house, near Tama, was kicked by a horse,
and her thigh broken.
A. L. Wood, postmaster, at Winterset,
has been sentenced to two and one-half
years in tte penitentiary.
H. R. WWtehouse, one of tbe best
known merchants of Clinton, is dead
-from a stroke of apoplexy.
Hardin County proposes to fittingly
eelobrate the semi-centennial annlrersaxj
of its settlement next year.
MarshaHtown has purchased a new
pump for its water extension with a- dally
capacity of 1,225,000 gallons.
So far nothing has been heard of Bag
ley, the student who disappeared recently
from Iowa College at Grinnell.
The town council of Oxford Junction
will hereafter prosecute anyone Keeping
a place of business open on Sunday.
On account of tbe heavy increase in
the levy Des Moines will gain over $50,
000 in taxes during the.coming year.
The street fair at Muscatine was a sno
ees® and after everything is-^p^Kl for
there remains $210.50-in the treasury.
Attorney General Remley has given out
that all slot machines are gambling de
vices, and are amenable to tbe gambling
A new steamboat company has been
formed at Clinton. It Is believed it will
prove a formidable rival to tbe Diamond
A strong protest is being made against
the board of control placing button mak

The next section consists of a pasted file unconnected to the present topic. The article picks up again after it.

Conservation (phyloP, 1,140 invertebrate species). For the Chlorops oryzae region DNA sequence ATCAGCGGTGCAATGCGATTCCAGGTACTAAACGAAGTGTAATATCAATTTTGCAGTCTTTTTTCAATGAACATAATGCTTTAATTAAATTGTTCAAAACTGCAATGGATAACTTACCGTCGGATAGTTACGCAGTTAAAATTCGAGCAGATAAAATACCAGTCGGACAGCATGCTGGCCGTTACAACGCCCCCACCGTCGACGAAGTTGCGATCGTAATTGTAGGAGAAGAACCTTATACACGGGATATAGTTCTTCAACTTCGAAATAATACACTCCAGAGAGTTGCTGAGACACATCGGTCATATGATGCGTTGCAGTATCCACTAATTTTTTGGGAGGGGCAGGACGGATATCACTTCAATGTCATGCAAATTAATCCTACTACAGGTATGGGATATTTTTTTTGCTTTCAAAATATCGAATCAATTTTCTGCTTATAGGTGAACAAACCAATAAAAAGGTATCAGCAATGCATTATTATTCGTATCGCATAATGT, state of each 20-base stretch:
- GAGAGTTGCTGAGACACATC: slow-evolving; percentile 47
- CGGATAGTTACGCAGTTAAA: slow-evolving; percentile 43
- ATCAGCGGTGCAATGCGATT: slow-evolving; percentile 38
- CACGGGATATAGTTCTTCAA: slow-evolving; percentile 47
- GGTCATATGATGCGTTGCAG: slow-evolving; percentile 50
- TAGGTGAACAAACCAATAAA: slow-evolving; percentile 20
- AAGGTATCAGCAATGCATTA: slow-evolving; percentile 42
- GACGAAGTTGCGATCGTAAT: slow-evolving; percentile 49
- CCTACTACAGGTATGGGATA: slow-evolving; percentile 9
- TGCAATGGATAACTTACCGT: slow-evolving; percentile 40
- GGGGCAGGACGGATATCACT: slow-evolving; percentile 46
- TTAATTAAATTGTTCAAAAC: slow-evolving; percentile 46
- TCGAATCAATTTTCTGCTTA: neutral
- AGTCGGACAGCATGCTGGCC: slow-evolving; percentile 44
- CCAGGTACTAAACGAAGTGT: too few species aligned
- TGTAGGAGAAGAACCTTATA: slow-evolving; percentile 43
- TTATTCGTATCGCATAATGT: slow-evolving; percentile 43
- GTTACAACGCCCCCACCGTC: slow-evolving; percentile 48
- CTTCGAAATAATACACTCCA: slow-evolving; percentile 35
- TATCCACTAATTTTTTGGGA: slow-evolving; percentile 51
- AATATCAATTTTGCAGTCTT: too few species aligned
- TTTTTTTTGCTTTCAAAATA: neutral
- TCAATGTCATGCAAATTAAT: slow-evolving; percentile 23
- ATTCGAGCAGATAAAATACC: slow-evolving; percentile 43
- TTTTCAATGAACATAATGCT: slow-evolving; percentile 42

ing machines In the Fort Madison peni
Rev. Abrams has filed four petitions
against four saloons hi Marf?haUtqwn«
asking injunctions for alleged Wegal'salea
Some miscreant_&t_w«i<srloo has seri
ously damaged several viable plate
glass windows by drawing a diamond
M. McDonald, an aged man from tttJn*
ton, attempted suicide twice at Waters
loo by jumping off a bridge, but was/
caught each time.
An unknown man drove a teani of
horses into Coon Rapids and. deserted
tfyem, and so far nothing has been'heard
as to ttieir owners.
George Johnson, a 16-year-old boy of
Fort. Dodge, was swept off a horse's bac'
by the branch of a tree and sustain
Injuries from which he died.
Powcsheik farmers this year put in
harvested about oue thousand acre*!?,
sunflowers ^nd find the seed a profitai
A hard fight la being made at
Moines for and against the liquor mai
facturing consent petitiou, now being
Tbe total weight of mail sent out fro
the Tama postofllce during two week
aggregated 2,449 pounds, comprising
about 40,000 pieces of mail matter. a
George Oarioon, 14 years old, llvir
near Hampton, wgsJkiekatLon the
by a horse and was unconacio
than a "week.
The Illinois Central 1b r-'
number of men on its sectk.
Cherokee and Fort Dodge to*
Frank Lee of Grlnnell rr
his finger the other day.
ing has set in and it is
will lose his hand.
Two C. & N. W. grar
City got to quarreling
poker, and one of them
the hip, but the wound r«
Mary A. Qulnn of
brought suit against
road for $50,000 dam
of Thomas F.
a wreck at Oxfo
Wm. H. Da
jaw, caused I
his leg. c.:-
sued tihei st
city for $"
of her hi£
killed by a
State Dairy Com
to Washington fr*.
rested a farmer
that be sold to
farmer knew ii'
•tlou, but foun
tended to his"
wfcfcb ha p#